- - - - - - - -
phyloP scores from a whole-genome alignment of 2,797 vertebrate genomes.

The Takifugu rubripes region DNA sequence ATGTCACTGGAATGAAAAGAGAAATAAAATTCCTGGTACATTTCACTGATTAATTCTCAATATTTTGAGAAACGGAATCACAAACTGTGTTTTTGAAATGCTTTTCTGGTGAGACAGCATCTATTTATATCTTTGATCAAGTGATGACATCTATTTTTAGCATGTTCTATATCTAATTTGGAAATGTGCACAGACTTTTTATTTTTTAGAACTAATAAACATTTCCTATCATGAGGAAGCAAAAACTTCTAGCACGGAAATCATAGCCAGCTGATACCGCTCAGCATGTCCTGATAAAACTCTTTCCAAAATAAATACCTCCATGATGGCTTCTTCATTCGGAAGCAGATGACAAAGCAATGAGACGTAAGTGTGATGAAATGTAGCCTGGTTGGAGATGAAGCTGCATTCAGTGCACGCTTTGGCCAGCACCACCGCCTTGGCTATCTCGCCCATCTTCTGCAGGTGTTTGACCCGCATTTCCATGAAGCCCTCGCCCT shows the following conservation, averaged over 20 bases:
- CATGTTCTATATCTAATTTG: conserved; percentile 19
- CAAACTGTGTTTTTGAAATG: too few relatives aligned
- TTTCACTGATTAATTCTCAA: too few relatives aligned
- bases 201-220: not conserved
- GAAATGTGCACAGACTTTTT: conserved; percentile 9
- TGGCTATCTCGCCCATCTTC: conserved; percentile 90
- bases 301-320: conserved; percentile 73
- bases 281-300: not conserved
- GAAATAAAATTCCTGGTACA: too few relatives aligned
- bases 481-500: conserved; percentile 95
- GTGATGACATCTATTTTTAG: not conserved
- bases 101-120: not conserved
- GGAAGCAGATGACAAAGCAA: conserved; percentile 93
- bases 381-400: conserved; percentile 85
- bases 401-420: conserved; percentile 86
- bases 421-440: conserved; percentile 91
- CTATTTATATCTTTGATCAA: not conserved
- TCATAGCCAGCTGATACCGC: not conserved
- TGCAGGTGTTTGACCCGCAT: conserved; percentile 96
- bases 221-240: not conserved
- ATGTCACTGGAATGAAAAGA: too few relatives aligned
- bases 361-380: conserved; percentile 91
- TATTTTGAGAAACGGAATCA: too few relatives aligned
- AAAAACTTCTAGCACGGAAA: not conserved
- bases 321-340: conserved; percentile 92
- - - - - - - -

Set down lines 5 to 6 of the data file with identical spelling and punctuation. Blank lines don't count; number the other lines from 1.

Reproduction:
- TTTCACTGATTAATTCTCAA: too few relatives aligned
- bases 201-220: not conserved